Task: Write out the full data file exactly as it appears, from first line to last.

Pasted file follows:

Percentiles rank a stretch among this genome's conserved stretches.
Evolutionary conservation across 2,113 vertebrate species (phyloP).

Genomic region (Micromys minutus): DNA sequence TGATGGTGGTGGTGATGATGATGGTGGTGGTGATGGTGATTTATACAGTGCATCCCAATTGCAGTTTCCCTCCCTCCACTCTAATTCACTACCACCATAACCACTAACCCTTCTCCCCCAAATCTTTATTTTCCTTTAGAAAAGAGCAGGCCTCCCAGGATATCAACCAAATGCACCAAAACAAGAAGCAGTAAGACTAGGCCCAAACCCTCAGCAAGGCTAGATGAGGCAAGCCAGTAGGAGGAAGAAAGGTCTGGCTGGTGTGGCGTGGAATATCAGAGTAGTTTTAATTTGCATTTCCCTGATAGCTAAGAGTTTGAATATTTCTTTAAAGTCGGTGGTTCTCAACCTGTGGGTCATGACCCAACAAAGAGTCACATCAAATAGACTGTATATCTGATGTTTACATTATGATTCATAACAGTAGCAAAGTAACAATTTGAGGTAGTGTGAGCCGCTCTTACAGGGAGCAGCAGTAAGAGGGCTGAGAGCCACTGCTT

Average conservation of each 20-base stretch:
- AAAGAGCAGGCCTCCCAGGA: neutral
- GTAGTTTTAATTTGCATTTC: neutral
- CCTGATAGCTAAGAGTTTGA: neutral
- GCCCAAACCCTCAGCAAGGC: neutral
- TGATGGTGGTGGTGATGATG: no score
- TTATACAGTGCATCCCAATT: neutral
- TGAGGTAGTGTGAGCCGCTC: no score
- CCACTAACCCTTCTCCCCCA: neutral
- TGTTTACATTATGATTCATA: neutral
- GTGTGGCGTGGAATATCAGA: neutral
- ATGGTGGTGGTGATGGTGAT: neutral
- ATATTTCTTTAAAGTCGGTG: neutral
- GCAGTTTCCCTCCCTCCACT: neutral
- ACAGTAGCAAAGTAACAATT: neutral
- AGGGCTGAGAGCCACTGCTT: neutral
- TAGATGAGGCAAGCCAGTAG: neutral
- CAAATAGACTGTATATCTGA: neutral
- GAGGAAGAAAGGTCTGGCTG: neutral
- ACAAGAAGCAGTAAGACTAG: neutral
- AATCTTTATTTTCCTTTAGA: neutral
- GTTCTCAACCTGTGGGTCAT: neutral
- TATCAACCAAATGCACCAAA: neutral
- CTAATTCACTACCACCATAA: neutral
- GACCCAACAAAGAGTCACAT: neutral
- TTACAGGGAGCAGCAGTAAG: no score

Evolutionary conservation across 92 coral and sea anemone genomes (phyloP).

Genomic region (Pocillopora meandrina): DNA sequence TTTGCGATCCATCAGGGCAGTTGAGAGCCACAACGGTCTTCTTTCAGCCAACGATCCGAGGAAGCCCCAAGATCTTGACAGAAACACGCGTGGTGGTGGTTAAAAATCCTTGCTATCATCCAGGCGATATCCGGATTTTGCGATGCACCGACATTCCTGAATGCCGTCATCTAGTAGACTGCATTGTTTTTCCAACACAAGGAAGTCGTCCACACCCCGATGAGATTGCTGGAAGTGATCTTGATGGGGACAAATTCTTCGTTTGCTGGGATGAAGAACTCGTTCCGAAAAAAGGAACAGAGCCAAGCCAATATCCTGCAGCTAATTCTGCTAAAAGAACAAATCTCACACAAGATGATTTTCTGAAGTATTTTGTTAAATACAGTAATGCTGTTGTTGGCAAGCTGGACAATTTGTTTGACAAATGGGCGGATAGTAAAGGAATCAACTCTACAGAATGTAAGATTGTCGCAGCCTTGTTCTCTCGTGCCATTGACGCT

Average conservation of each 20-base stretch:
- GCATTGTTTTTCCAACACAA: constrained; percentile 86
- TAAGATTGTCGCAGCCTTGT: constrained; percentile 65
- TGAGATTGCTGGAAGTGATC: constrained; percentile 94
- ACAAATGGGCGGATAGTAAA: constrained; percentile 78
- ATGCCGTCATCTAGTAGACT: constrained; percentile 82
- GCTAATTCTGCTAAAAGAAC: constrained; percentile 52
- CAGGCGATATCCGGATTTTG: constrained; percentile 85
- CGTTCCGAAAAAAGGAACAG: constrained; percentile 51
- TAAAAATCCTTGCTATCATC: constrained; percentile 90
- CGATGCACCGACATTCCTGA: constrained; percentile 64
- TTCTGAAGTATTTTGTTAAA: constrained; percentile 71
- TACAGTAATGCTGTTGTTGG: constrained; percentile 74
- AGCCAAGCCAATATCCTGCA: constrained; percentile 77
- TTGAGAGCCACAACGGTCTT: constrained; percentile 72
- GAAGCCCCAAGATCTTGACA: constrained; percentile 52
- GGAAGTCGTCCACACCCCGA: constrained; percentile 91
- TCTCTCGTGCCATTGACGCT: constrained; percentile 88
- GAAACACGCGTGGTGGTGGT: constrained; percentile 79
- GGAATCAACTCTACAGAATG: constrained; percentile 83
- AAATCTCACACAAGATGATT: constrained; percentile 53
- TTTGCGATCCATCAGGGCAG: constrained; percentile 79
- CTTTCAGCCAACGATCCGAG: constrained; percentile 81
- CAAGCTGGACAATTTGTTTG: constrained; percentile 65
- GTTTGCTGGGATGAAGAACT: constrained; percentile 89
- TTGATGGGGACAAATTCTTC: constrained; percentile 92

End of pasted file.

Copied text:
Percentiles rank a stretch among this genome's conserved stretches.
Evolutionary conservation across 2,113 vertebrate species (phyloP).

Genomic region (Micromys minutus): DNA sequence TGATGGTGGTGGTGATGATGATGGTGGTGGTGATGGTGATTTATACAGTGCATCCCAATTGCAGTTTCCCTCCCTCCACTCTAATTCACTACCACCATAACCACTAACCCTTCTCCCCCAAATCTTTATTTTCCTTTAGAAAAGAGCAGGCCTCCCAGGATATCAACCAAATGCACCAAAACAAGAAGCAGTAAGACTAGGCCCAAACCCTCAGCAAGGCTAGATGAGGCAAGCCAGTAGGAGGAAGAAAGGTCTGGCTGGTGTGGCGTGGAATATCAGAGTAGTTTTAATTTGCATTTCCCTGATAGCTAAGAGTTTGAATATTTCTTTAAAGTCGGTGGTTCTCAACCTGTGGGTCATGACCCAACAAAGAGTCACATCAAATAGACTGTATATCTGATGTTTACATTATGATTCATAACAGTAGCAAAGTAACAATTTGAGGTAGTGTGAGCCGCTCTTACAGGGAGCAGCAGTAAGAGGGCTGAGAGCCACTGCTT

Average conservation of each 20-base stretch:
- AAAGAGCAGGCCTCCCAGGA: neutral
- GTAGTTTTAATTTGCATTTC: neutral
- CCTGATAGCTAAGAGTTTGA: neutral
- GCCCAAACCCTCAGCAAGGC: neutral
- TGATGGTGGTGGTGATGATG: no score
- TTATACAGTGCATCCCAATT: neutral
- TGAGGTAGTGTGAGCCGCTC: no score
- CCACTAACCCTTCTCCCCCA: neutral
- TGTTTACATTATGATTCATA: neutral
- GTGTGGCGTGGAATATCAGA: neutral
- ATGGTGGTGGTGATGGTGAT: neutral
- ATATTTCTTTAAAGTCGGTG: neutral
- GCAGTTTCCCTCCCTCCACT: neutral
- ACAGTAGCAAAGTAACAATT: neutral
- AGGGCTGAGAGCCACTGCTT: neutral
- TAGATGAGGCAAGCCAGTAG: neutral
- CAAATAGACTGTATATCTGA: neutral
- GAGGAAGAAAGGTCTGGCTG: neutral
- ACAAGAAGCAGTAAGACTAG: neutral
- AATCTTTATTTTCCTTTAGA: neutral
- GTTCTCAACCTGTGGGTCAT: neutral
- TATCAACCAAATGCACCAAA: neutral
- CTAATTCACTACCACCATAA: neutral
- GACCCAACAAAGAGTCACAT: neutral
- TTACAGGGAGCAGCAGTAAG: no score

Evolutionary conservation across 92 coral and sea anemone genomes (phyloP).

Genomic region (Pocillopora meandrina): DNA sequence TTTGCGATCCATCAGGGCAGTTGAGAGCCACAACGGTCTTCTTTCAGCCAACGATCCGAGGAAGCCCCAAGATCTTGACAGAAACACGCGTGGTGGTGGTTAAAAATCCTTGCTATCATCCAGGCGATATCCGGATTTTGCGATGCACCGACATTCCTGAATGCCGTCATCTAGTAGACTGCATTGTTTTTCCAACACAAGGAAGTCGTCCACACCCCGATGAGATTGCTGGAAGTGATCTTGATGGGGACAAATTCTTCGTTTGCTGGGATGAAGAACTCGTTCCGAAAAAAGGAACAGAGCCAAGCCAATATCCTGCAGCTAATTCTGCTAAAAGAACAAATCTCACACAAGATGATTTTCTGAAGTATTTTGTTAAATACAGTAATGCTGTTGTTGGCAAGCTGGACAATTTGTTTGACAAATGGGCGGATAGTAAAGGAATCAACTCTACAGAATGTAAGATTGTCGCAGCCTTGTTCTCTCGTGCCATTGACGCT

Average conservation of each 20-base stretch:
- GCATTGTTTTTCCAACACAA: constrained; percentile 86
- TAAGATTGTCGCAGCCTTGT: constrained; percentile 65
- TGAGATTGCTGGAAGTGATC: constrained; percentile 94
- ACAAATGGGCGGATAGTAAA: constrained; percentile 78
- ATGCCGTCATCTAGTAGACT: constrained; percentile 82
- GCTAATTCTGCTAAAAGAAC: constrained; percentile 52
- CAGGCGATATCCGGATTTTG: constrained; percentile 85
- CGTTCCGAAAAAAGGAACAG: constrained; percentile 51
- TAAAAATCCTTGCTATCATC: constrained; percentile 90
- CGATGCACCGACATTCCTGA: constrained; percentile 64
- TTCTGAAGTATTTTGTTAAA: constrained; percentile 71
- TACAGTAATGCTGTTGTTGG: constrained; percentile 74
- AGCCAAGCCAATATCCTGCA: constrained; percentile 77
- TTGAGAGCCACAACGGTCTT: constrained; percentile 72
- GAAGCCCCAAGATCTTGACA: constrained; percentile 52
- GGAAGTCGTCCACACCCCGA: constrained; percentile 91
- TCTCTCGTGCCATTGACGCT: constrained; percentile 88
- GAAACACGCGTGGTGGTGGT: constrained; percentile 79
- GGAATCAACTCTACAGAATG: constrained; percentile 83
- AAATCTCACACAAGATGATT: constrained; percentile 53
- TTTGCGATCCATCAGGGCAG: constrained; percentile 79
- CTTTCAGCCAACGATCCGAG: constrained; percentile 81
- CAAGCTGGACAATTTGTTTG: constrained; percentile 65
- GTTTGCTGGGATGAAGAACT: constrained; percentile 89
- TTGATGGGGACAAATTCTTC: constrained; percentile 92